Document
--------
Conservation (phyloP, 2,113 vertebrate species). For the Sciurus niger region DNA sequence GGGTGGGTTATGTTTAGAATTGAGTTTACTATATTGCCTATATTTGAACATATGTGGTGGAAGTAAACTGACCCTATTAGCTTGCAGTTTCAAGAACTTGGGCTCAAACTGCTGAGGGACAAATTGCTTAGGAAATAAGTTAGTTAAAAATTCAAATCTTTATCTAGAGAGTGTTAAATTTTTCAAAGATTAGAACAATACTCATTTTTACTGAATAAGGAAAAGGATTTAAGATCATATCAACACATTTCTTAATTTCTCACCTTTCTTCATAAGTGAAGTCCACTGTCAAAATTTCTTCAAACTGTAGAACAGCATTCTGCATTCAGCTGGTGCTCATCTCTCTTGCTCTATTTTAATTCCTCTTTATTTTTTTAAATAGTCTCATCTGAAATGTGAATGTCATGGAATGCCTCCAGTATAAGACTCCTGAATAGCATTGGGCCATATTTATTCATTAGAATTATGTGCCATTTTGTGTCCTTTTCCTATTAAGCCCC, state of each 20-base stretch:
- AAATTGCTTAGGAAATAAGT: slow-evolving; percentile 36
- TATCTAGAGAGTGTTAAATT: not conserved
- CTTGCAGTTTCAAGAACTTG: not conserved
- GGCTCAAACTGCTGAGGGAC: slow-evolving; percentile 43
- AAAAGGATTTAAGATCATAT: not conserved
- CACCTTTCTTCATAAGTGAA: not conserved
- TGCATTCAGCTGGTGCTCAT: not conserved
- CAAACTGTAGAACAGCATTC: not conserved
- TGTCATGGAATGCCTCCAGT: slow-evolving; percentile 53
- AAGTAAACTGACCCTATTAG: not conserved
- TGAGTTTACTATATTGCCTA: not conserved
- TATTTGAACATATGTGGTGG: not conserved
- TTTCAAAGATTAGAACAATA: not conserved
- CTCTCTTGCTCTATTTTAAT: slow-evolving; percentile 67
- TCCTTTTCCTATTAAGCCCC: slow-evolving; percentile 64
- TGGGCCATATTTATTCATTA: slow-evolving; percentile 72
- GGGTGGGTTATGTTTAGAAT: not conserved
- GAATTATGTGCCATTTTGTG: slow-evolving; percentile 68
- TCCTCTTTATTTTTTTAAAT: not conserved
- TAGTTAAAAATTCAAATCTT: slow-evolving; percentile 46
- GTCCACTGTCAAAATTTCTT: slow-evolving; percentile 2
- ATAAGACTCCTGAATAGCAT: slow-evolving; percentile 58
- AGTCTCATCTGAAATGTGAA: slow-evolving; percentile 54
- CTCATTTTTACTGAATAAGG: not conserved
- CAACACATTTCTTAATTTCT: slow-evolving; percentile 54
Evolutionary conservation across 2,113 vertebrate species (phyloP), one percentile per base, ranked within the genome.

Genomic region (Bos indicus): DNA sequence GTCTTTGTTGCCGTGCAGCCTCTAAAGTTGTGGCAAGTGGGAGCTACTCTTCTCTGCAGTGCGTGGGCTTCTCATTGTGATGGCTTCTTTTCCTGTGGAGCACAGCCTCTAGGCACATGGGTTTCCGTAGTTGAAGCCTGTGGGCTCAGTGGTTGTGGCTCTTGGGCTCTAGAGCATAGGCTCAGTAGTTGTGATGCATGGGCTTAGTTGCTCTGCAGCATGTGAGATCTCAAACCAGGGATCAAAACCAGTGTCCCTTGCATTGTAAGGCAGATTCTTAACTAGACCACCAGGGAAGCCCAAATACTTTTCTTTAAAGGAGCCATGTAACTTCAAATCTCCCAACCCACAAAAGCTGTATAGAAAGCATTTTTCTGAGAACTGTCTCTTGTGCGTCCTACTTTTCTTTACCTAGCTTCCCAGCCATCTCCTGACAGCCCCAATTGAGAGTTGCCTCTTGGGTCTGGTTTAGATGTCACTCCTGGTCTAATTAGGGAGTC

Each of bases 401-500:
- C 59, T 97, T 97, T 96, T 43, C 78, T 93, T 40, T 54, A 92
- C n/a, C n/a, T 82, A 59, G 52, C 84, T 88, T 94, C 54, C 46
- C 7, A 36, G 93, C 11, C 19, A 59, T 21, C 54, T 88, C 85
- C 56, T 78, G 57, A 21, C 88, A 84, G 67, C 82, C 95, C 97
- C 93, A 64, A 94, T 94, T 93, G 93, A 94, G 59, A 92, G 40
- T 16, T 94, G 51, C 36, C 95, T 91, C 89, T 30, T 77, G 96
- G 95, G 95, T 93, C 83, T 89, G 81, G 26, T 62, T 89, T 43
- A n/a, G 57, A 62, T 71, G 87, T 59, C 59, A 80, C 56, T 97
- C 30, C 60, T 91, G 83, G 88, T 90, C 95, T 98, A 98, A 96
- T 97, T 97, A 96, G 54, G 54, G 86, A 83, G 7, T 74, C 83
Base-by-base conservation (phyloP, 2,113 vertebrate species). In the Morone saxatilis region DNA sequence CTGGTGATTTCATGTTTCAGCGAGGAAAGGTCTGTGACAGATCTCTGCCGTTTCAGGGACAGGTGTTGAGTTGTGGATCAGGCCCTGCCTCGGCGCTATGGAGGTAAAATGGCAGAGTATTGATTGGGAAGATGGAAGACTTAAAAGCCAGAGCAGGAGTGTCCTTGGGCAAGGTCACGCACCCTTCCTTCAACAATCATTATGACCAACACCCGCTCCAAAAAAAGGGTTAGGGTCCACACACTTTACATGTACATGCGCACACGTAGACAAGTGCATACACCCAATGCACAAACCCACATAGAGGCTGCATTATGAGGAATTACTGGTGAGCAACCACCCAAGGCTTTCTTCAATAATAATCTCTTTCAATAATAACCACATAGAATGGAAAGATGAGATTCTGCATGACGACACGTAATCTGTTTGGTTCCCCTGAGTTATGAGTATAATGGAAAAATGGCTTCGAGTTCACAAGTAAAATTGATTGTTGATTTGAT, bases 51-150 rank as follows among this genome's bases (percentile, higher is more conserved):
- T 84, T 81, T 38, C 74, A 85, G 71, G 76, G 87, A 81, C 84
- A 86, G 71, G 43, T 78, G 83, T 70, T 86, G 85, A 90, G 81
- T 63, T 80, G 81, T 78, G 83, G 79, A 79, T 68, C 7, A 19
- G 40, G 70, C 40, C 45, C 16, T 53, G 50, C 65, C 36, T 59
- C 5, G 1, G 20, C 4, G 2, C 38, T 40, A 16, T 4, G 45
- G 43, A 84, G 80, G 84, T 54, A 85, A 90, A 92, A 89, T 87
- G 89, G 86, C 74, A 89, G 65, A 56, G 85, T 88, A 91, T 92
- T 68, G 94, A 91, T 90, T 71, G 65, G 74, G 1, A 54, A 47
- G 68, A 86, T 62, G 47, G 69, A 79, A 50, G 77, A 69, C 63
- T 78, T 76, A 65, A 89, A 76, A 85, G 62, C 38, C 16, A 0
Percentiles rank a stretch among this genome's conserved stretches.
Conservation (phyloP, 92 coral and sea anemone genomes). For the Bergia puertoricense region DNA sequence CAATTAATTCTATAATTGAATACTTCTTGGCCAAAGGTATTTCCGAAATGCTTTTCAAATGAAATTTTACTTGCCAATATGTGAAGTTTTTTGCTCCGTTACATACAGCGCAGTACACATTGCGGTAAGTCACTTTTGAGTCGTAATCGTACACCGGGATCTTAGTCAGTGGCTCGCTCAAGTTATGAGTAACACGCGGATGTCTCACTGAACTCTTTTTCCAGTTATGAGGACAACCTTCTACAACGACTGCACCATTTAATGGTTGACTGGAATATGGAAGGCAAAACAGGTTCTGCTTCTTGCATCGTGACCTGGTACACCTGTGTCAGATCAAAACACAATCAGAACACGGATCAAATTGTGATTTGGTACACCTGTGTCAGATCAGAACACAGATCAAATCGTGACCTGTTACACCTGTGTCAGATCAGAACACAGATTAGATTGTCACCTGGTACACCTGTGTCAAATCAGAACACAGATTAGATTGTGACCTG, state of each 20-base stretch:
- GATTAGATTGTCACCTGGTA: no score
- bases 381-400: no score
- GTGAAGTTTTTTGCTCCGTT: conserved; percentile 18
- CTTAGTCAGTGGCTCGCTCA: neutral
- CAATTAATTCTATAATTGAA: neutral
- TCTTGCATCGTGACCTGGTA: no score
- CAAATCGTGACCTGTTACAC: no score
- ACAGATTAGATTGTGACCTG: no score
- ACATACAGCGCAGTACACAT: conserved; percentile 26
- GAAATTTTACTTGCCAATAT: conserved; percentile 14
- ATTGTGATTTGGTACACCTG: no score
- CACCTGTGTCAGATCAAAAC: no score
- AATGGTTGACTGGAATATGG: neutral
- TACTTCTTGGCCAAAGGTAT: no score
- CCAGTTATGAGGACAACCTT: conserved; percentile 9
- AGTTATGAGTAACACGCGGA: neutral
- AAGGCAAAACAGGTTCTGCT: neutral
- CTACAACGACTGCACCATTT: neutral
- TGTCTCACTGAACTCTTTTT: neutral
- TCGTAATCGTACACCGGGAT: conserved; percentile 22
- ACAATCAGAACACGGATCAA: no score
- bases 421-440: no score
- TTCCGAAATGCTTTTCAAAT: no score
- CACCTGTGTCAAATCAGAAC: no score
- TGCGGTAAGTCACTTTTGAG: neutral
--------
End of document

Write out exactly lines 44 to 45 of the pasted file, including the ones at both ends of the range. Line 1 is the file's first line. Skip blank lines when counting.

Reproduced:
- G 40, G 70, C 40, C 45, C 16, T 53, G 50, C 65, C 36, T 59
- C 5, G 1, G 20, C 4, G 2, C 38, T 40, A 16, T 4, G 45